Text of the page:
A silent storm is gathering over Europe, and in its eye sits European Commission vice-president Viviane Reding (pictured) and her crusade to update data-privacy regulation for the digital and social-media age.
Spurred on by instances of online data use that have pushed privacy boundaries, Reding has conducted a root-and-branch review of data-protection regulations, some of which date back to 1995. The new rules will become law in 2016.
The result: draft reforms (see Data protection rules, below) to strengthen online privacy rights which will have big repercussions for brands operating in Europe. In the UK, trade bodies are urging regulators and MEPs to dilute what they say is a disproportionate reaction to the need to protect consumers' online privacy. What's at stake, they argue, is nothing less than freedom to market offline and on the internet.
'There's no doubt the way that the provisions are drawn presents an immense threat to the life-blood of the internet,' says Stephen Groom, head of marketing and privacy law at international law firm Osborne Clarke.
He warns marketers of the need to be aware of those threats and the industry's position on them.
Here, we pull together six of the key issues with which marketers must get to grips.
1. Targeting and analytics, as we know them, will be curtailed. The draft regulations propose explicit, rather than the current implicit, consent for using consumer data for profiling and web analytics. Experts argue that ad services built around Connected TV, for example, would prove unfeasible.
2. A legal redefinition of personal data will affect digital marketing in particular. 'If an IP address is personal data, then just about all online activities are unviable,' warns Charles Ping, chief executive of Engine Group's data arm, Fuel. 'Publishing, retail and social media will all be curtailed to the point that their underlying business model does not work.'
3. The UK and US governments aren't taking these proposals lying down. While there is recognition that data law needs to be updated, the draft measures as they stand go 'too far', according to Keith Moor, UK marketing director at Santander (pictured).
Culture Secretary Maria Miller recognises this, promising at last month's Advertising Association Lead 2013 conference to 'work hard' to ensure that negotiations with Brussels reflect industry concerns.
As the legislation wends its way through various Brussels bodies, there is intense lobbying by the US government and US brands, which are fearful that the revised laws will hinder transatlantic commerce.
Meanwhile, the Information Commissioner's Office (ICO) and a coalition of UK trade bodies, led by the Advertising Association and the Direct Marketing Association (DMA), has been lobbying Brussels to dilute its stipulations, in particular the requirement for explicit consent. The DMA is urging its members to directly lobby their MEPs.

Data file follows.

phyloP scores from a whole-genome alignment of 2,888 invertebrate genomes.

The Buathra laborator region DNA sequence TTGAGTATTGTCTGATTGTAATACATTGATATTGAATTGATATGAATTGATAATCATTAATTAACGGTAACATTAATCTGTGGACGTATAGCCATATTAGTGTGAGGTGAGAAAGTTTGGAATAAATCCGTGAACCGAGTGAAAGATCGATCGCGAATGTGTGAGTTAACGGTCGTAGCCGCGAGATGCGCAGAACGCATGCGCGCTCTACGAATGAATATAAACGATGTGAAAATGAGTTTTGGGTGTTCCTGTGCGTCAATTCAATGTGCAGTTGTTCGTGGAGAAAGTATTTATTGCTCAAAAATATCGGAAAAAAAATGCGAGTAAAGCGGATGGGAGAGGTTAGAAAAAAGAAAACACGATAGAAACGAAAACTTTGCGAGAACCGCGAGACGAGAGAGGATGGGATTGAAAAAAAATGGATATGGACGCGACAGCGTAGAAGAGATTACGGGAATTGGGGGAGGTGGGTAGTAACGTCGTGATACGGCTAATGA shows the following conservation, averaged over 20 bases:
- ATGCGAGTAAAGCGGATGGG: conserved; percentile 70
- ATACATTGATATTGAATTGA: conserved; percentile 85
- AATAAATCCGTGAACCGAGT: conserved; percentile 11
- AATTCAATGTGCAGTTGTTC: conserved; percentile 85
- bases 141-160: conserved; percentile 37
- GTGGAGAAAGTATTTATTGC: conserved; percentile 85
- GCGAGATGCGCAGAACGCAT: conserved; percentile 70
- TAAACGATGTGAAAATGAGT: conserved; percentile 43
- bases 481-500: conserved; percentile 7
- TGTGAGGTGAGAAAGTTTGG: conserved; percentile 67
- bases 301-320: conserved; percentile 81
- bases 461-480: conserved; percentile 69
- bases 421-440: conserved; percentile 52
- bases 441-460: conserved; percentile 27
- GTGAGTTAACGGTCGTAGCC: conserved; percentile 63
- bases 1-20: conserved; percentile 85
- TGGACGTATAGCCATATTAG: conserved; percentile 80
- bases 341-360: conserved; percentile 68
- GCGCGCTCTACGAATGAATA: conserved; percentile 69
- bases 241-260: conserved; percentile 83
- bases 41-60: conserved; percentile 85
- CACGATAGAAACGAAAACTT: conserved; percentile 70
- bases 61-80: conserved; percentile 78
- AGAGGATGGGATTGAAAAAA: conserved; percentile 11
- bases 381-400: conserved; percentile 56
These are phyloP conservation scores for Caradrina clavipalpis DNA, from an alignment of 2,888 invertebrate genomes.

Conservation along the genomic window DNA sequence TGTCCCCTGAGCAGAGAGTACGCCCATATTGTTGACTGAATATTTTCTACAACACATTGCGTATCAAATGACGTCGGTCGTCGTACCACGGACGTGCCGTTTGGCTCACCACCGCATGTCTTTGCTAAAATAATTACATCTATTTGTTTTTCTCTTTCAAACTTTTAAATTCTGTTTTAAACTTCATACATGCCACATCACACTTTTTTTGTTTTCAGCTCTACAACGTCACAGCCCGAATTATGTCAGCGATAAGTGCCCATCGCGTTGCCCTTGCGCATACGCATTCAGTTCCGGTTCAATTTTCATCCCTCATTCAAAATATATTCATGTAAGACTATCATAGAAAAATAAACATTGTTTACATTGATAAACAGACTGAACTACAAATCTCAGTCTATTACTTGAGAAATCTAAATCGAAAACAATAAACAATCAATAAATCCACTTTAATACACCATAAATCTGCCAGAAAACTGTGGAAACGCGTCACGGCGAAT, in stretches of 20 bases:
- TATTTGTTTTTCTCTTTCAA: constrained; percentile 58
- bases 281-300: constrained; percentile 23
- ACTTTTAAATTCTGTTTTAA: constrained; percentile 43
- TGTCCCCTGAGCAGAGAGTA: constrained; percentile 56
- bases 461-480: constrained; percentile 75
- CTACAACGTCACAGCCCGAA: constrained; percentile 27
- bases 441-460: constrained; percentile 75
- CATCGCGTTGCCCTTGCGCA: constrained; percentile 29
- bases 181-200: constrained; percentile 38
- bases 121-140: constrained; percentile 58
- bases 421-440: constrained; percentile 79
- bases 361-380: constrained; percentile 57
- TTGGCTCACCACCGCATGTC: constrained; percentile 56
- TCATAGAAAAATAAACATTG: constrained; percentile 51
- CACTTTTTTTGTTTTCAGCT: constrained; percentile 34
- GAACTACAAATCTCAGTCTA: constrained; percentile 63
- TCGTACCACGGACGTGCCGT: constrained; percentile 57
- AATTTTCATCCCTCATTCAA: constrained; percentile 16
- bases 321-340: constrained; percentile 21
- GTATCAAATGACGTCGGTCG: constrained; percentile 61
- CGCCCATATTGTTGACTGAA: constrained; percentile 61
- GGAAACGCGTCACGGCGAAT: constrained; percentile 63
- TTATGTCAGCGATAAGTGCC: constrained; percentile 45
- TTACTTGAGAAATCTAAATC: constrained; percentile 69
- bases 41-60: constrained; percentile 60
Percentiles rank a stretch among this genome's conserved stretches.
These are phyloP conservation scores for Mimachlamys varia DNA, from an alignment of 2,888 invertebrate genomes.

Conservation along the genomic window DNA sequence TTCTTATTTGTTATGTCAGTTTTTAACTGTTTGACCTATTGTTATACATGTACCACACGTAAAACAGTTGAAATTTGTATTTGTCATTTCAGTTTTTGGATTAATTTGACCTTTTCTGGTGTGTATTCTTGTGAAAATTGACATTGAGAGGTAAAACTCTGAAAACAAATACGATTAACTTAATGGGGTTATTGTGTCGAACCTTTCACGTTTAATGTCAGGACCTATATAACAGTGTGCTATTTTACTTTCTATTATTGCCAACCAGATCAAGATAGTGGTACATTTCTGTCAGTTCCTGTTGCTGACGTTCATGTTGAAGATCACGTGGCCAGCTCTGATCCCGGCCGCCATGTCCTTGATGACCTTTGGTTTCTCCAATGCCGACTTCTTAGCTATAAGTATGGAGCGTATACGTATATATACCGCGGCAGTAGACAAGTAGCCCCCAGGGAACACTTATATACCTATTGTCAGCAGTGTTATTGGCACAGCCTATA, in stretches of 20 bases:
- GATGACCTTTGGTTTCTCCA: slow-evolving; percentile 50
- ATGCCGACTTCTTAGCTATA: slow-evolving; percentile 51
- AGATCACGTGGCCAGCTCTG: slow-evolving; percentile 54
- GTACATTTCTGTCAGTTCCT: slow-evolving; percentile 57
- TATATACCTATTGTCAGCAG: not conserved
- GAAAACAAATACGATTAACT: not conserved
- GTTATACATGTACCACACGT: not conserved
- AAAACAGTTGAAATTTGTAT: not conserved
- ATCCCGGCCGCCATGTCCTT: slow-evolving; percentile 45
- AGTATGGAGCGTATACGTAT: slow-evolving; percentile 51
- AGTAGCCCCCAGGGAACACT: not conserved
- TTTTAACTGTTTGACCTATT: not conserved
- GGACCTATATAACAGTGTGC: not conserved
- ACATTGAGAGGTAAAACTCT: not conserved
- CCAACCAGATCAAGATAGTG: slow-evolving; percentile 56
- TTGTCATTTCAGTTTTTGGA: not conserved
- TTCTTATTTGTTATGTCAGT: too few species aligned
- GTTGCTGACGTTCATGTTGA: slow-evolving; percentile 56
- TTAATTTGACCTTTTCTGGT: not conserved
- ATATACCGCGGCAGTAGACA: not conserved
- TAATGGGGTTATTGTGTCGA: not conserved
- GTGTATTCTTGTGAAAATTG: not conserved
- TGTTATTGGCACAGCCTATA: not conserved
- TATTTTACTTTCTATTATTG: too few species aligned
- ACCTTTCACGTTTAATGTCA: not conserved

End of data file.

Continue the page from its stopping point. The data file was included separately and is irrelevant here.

4. Brands are letting their trade bodies do the talking. 'It is very difficult and not very effective for brands to lobby directly on this,' explains Moor. 'ISBA and the other organisations have a lobbying voice and are more politically linked-in. We support their lobby.'
5. Brands are also nurturing a quiet hope that sense will prevail. With a vote on the draft due at the end of April, there is hope that the proposals, even if they make it onto statute books, will be modified to reflect business practicalities. After all, in January, the ICO changed its advice on the 2011 Privacy and Electronic Communications Regulations to recognise implied, rather than explicit, consent.
Ronnie Brown, group digital manager at insurance company Hiscox, believes this will prove to be the case. 'This [regulation] will go the way of the cookie law, in that it will be gradually degraded in scope over time so as to suit the current market and save the faces of those driving it,' he says.
6. But get ready for a tightening of the rules around data privacy anyway. Groom argues that whatever happens, 'it is idle to imagine there's going to be any major softening (of the draft) from now on. Life is going to be more difficult for marketers, and businesses must be aware of that now'.
Key changes in pipeline
- The right not to be subject to consumer profiling: brands will need explicit consent from individuals to use their data for marketing purposes across all channels. If IP addresses are classified as personal data, brands will need explicit permission to carry out web analytics.
- A new right to be forgotten means consumers will be able to request that any information held on them be deleted, incurring extra costs for brands.
- A new right to 'data portability' would allow consumers to transfer text files, photographs and videos between social networks, email and cloud storage services.
- Data protections across the 27 EU member states would be standardised.
- Companies that break the rules could incur penalties of up to 2% of their annual global revenue.
This article was first published on marketingmagazine.co.uk